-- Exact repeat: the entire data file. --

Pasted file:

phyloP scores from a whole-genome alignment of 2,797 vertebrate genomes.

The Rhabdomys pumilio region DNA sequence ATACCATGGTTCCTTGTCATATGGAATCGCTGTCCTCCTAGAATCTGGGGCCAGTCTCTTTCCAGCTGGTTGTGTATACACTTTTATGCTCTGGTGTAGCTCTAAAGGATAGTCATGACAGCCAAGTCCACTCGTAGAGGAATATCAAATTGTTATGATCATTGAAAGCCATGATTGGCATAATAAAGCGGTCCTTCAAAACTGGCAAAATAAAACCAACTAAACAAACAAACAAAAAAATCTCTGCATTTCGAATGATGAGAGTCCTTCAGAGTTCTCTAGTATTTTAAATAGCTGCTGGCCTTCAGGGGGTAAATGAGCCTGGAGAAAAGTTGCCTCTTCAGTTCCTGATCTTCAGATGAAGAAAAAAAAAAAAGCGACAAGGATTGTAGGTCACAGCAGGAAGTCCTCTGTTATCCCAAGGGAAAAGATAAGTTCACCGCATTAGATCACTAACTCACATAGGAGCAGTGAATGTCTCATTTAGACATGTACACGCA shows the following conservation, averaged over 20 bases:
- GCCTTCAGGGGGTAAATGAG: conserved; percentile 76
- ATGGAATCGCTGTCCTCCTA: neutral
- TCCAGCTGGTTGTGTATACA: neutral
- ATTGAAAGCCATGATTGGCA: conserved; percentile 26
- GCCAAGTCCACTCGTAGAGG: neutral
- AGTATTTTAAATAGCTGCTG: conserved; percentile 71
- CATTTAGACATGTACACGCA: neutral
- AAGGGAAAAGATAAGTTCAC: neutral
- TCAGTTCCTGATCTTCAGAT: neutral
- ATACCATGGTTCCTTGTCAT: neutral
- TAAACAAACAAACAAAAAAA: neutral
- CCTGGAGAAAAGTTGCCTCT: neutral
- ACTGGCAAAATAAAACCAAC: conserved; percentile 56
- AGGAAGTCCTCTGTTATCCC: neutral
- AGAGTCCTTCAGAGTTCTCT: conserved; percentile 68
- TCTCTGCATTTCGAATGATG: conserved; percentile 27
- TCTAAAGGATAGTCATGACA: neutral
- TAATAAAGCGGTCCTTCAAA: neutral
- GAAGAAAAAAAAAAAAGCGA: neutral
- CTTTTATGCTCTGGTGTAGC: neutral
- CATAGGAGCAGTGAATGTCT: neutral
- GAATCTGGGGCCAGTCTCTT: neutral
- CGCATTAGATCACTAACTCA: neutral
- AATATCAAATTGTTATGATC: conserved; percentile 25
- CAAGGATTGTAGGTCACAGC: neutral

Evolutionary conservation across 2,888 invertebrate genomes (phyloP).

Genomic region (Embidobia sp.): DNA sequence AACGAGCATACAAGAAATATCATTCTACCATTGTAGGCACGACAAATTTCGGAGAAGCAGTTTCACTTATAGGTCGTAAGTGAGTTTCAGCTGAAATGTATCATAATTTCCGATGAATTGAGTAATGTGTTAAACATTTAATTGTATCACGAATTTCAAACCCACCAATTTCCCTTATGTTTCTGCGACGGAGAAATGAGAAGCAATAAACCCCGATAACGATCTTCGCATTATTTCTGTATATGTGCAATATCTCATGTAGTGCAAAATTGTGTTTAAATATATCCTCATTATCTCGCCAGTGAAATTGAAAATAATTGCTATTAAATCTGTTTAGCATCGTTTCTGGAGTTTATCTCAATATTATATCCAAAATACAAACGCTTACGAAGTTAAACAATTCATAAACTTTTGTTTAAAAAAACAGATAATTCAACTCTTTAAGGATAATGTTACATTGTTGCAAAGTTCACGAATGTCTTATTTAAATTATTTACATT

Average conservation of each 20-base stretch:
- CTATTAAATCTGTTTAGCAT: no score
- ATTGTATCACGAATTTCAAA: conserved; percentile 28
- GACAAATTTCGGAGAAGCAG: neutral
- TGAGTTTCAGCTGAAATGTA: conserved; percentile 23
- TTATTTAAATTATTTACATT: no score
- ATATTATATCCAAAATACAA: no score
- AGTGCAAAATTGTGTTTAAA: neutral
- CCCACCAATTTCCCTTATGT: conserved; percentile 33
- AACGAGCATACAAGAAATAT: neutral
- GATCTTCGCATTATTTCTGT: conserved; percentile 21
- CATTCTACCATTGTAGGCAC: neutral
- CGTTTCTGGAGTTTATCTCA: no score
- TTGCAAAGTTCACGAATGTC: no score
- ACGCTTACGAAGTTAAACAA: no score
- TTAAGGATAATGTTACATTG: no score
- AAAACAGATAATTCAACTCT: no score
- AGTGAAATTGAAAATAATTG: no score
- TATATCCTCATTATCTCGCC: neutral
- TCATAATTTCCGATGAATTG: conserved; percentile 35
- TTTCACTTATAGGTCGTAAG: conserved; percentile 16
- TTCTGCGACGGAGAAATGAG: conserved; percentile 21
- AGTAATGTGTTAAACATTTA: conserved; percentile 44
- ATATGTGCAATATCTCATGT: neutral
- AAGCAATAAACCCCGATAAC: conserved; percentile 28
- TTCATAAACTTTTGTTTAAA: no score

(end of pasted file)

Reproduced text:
phyloP scores from a whole-genome alignment of 2,797 vertebrate genomes.

The Rhabdomys pumilio region DNA sequence ATACCATGGTTCCTTGTCATATGGAATCGCTGTCCTCCTAGAATCTGGGGCCAGTCTCTTTCCAGCTGGTTGTGTATACACTTTTATGCTCTGGTGTAGCTCTAAAGGATAGTCATGACAGCCAAGTCCACTCGTAGAGGAATATCAAATTGTTATGATCATTGAAAGCCATGATTGGCATAATAAAGCGGTCCTTCAAAACTGGCAAAATAAAACCAACTAAACAAACAAACAAAAAAATCTCTGCATTTCGAATGATGAGAGTCCTTCAGAGTTCTCTAGTATTTTAAATAGCTGCTGGCCTTCAGGGGGTAAATGAGCCTGGAGAAAAGTTGCCTCTTCAGTTCCTGATCTTCAGATGAAGAAAAAAAAAAAAGCGACAAGGATTGTAGGTCACAGCAGGAAGTCCTCTGTTATCCCAAGGGAAAAGATAAGTTCACCGCATTAGATCACTAACTCACATAGGAGCAGTGAATGTCTCATTTAGACATGTACACGCA shows the following conservation, averaged over 20 bases:
- GCCTTCAGGGGGTAAATGAG: conserved; percentile 76
- ATGGAATCGCTGTCCTCCTA: neutral
- TCCAGCTGGTTGTGTATACA: neutral
- ATTGAAAGCCATGATTGGCA: conserved; percentile 26
- GCCAAGTCCACTCGTAGAGG: neutral
- AGTATTTTAAATAGCTGCTG: conserved; percentile 71
- CATTTAGACATGTACACGCA: neutral
- AAGGGAAAAGATAAGTTCAC: neutral
- TCAGTTCCTGATCTTCAGAT: neutral
- ATACCATGGTTCCTTGTCAT: neutral
- TAAACAAACAAACAAAAAAA: neutral
- CCTGGAGAAAAGTTGCCTCT: neutral
- ACTGGCAAAATAAAACCAAC: conserved; percentile 56
- AGGAAGTCCTCTGTTATCCC: neutral
- AGAGTCCTTCAGAGTTCTCT: conserved; percentile 68
- TCTCTGCATTTCGAATGATG: conserved; percentile 27
- TCTAAAGGATAGTCATGACA: neutral
- TAATAAAGCGGTCCTTCAAA: neutral
- GAAGAAAAAAAAAAAAGCGA: neutral
- CTTTTATGCTCTGGTGTAGC: neutral
- CATAGGAGCAGTGAATGTCT: neutral
- GAATCTGGGGCCAGTCTCTT: neutral
- CGCATTAGATCACTAACTCA: neutral
- AATATCAAATTGTTATGATC: conserved; percentile 25
- CAAGGATTGTAGGTCACAGC: neutral

Evolutionary conservation across 2,888 invertebrate genomes (phyloP).

Genomic region (Embidobia sp.): DNA sequence AACGAGCATACAAGAAATATCATTCTACCATTGTAGGCACGACAAATTTCGGAGAAGCAGTTTCACTTATAGGTCGTAAGTGAGTTTCAGCTGAAATGTATCATAATTTCCGATGAATTGAGTAATGTGTTAAACATTTAATTGTATCACGAATTTCAAACCCACCAATTTCCCTTATGTTTCTGCGACGGAGAAATGAGAAGCAATAAACCCCGATAACGATCTTCGCATTATTTCTGTATATGTGCAATATCTCATGTAGTGCAAAATTGTGTTTAAATATATCCTCATTATCTCGCCAGTGAAATTGAAAATAATTGCTATTAAATCTGTTTAGCATCGTTTCTGGAGTTTATCTCAATATTATATCCAAAATACAAACGCTTACGAAGTTAAACAATTCATAAACTTTTGTTTAAAAAAACAGATAATTCAACTCTTTAAGGATAATGTTACATTGTTGCAAAGTTCACGAATGTCTTATTTAAATTATTTACATT

Average conservation of each 20-base stretch:
- CTATTAAATCTGTTTAGCAT: no score
- ATTGTATCACGAATTTCAAA: conserved; percentile 28
- GACAAATTTCGGAGAAGCAG: neutral
- TGAGTTTCAGCTGAAATGTA: conserved; percentile 23
- TTATTTAAATTATTTACATT: no score
- ATATTATATCCAAAATACAA: no score
- AGTGCAAAATTGTGTTTAAA: neutral
- CCCACCAATTTCCCTTATGT: conserved; percentile 33
- AACGAGCATACAAGAAATAT: neutral
- GATCTTCGCATTATTTCTGT: conserved; percentile 21
- CATTCTACCATTGTAGGCAC: neutral
- CGTTTCTGGAGTTTATCTCA: no score
- TTGCAAAGTTCACGAATGTC: no score
- ACGCTTACGAAGTTAAACAA: no score
- TTAAGGATAATGTTACATTG: no score
- AAAACAGATAATTCAACTCT: no score
- AGTGAAATTGAAAATAATTG: no score
- TATATCCTCATTATCTCGCC: neutral
- TCATAATTTCCGATGAATTG: conserved; percentile 35
- TTTCACTTATAGGTCGTAAG: conserved; percentile 16
- TTCTGCGACGGAGAAATGAG: conserved; percentile 21
- AGTAATGTGTTAAACATTTA: conserved; percentile 44
- ATATGTGCAATATCTCATGT: neutral
- AAGCAATAAACCCCGATAAC: conserved; percentile 28
- TTCATAAACTTTTGTTTAAA: no score